Donald Trump's audible sniffing throughout Monday night's debate caused many to wonder if he is battling a cold, but Howard Dean took the speculation to another level.
Notice Trump sniffing all the time. Coke user?
— Howard Dean (@GovHowardDean) September 27, 2016
"Notice Trump sniffling all the time. Coke user?" the former governor of Vermont and onetime Democratic presidential candidate tweeted (yes, from his verified account). Since Trump is still onstage at Hofstra University, he hasn't responded to Dean's question. Maybe it's just pneumonia? Catherine Garcia
During a section of the presidential debate devoted to the topic of race, moderator Lester Holt accused Donald Trump of continually perpetuating the falsehood that President Barack Obama wasn't born in the United States — a theory that Hillary Clinton called "a racist lie."
But Trump repeatedly deflected Holt's question, turning the moment around to tout that he was able to get Obama's birth certificate released. Yet as Holt pointed out, Obama's birth certificate was actually released back in 2011, and Trump continued to insinuate Obama was born abroad as recently as January of this year.
Trump again sidestepped the accusations, to which Holt tried one last time to get an answer. "We're talking about racially healing in this segment," Holt said. "What do you say to Americans of color —"
"I say nothing, because I was able to get [Obama] to produce it, he should have produced it a long time before," Trump interrupted. "I say nothing."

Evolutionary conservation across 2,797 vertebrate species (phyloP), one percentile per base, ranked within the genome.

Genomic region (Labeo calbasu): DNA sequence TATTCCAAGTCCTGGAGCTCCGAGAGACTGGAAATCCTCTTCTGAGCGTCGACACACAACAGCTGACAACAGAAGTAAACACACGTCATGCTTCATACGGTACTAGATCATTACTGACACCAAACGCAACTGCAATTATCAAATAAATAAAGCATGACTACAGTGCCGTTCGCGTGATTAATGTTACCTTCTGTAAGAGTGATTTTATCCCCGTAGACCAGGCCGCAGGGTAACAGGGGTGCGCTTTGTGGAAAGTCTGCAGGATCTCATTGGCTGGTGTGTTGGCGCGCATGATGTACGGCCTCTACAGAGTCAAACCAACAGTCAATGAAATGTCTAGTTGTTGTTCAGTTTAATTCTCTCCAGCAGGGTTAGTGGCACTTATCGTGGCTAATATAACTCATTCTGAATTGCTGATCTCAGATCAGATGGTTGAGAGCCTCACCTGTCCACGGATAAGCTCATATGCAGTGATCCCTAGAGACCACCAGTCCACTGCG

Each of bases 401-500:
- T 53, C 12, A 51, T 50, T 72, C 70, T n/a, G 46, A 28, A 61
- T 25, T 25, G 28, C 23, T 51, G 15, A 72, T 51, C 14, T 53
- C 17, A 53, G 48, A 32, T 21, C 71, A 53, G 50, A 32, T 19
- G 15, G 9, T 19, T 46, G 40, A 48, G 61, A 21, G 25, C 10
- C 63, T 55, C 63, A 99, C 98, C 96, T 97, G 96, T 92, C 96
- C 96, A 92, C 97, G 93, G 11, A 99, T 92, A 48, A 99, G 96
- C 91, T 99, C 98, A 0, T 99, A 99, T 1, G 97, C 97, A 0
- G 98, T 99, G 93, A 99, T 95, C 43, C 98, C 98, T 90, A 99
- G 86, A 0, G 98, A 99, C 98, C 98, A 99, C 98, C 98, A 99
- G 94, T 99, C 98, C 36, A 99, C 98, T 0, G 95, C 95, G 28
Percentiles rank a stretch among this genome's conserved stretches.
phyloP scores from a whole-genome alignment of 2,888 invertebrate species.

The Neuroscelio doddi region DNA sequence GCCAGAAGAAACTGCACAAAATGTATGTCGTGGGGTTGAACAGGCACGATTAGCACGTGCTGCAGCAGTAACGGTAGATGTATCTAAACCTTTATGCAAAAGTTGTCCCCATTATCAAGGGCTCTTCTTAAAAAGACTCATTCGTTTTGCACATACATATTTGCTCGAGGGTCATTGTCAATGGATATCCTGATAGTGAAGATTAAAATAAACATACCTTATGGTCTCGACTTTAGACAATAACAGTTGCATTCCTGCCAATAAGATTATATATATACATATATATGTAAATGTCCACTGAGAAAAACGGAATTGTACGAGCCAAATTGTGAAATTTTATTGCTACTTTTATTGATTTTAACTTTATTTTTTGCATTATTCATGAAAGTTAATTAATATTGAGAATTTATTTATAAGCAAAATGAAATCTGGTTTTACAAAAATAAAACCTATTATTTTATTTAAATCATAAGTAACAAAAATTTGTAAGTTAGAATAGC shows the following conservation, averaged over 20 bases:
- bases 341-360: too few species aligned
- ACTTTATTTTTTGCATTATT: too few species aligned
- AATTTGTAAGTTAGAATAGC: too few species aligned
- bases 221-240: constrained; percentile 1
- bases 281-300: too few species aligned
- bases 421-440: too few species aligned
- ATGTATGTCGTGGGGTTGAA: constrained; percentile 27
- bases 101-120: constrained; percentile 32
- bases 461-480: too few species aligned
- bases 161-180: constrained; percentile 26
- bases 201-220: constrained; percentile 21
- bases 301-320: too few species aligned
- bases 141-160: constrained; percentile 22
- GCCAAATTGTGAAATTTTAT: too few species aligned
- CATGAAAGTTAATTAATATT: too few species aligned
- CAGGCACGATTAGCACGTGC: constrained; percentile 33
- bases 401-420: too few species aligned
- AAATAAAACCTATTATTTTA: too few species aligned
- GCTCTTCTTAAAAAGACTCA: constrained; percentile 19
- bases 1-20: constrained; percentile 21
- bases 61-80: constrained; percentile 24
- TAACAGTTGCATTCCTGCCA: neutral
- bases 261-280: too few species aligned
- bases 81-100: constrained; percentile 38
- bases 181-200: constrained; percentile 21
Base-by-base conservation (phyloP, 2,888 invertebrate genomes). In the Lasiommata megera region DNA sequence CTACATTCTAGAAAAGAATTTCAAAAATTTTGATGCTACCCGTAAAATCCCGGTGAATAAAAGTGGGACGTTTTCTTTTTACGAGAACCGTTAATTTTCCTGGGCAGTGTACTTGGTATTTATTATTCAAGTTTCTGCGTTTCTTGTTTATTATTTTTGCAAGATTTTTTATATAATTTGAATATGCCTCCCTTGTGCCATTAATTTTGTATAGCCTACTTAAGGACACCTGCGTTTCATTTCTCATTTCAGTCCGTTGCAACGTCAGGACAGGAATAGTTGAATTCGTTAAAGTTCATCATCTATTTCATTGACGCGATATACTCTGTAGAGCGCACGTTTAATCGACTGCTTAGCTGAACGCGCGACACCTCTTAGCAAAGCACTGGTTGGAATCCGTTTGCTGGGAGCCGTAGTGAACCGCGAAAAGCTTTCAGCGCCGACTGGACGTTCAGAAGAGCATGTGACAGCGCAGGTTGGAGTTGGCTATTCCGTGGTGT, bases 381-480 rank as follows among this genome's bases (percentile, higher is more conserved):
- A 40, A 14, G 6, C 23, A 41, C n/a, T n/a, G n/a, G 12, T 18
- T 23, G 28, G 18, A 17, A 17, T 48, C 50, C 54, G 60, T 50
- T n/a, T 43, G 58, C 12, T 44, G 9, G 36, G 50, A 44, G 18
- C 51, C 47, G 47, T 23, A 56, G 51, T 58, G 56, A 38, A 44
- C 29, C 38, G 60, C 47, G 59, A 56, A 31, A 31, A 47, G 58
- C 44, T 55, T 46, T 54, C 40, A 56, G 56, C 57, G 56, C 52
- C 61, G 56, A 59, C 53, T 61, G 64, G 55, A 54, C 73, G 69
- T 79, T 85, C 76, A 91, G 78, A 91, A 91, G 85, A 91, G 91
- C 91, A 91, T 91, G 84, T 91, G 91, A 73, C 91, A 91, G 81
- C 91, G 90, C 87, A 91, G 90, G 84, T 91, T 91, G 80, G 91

When Clinton was given a chance to respond, she said simply, "Just listen to what you heard." Watch Trump deliver his answer, below. Jeva Lange
Donald Trump's solution for improving race relations between black communities and police was summed up with three words: "law and order." He again suggested at Monday's Hofstra University debate that police reinstate "stop and frisk." "Stop and frisk was ruled unconstitutional in New York, because it largely singled out black and Hispanic young men," Lester Holt said. "No, you're wrong," Donald Trump responded. "It went before a judge, who was a very against-police judge," he argued, and New York Mayor Bill de Blasio declined to appeal.
— Mic (@mic) September 27, 2016
Stop and frisk was ruled unconstitutional, as Merriam-Webster points out.
This is the definition of stop and frisk, found unconstitutional. https://t.co/X97FuKpD33
— Merriam-Webster (@MerriamWebster) Septe mber 27, 2016
Et tu, Webster's? Peter Weber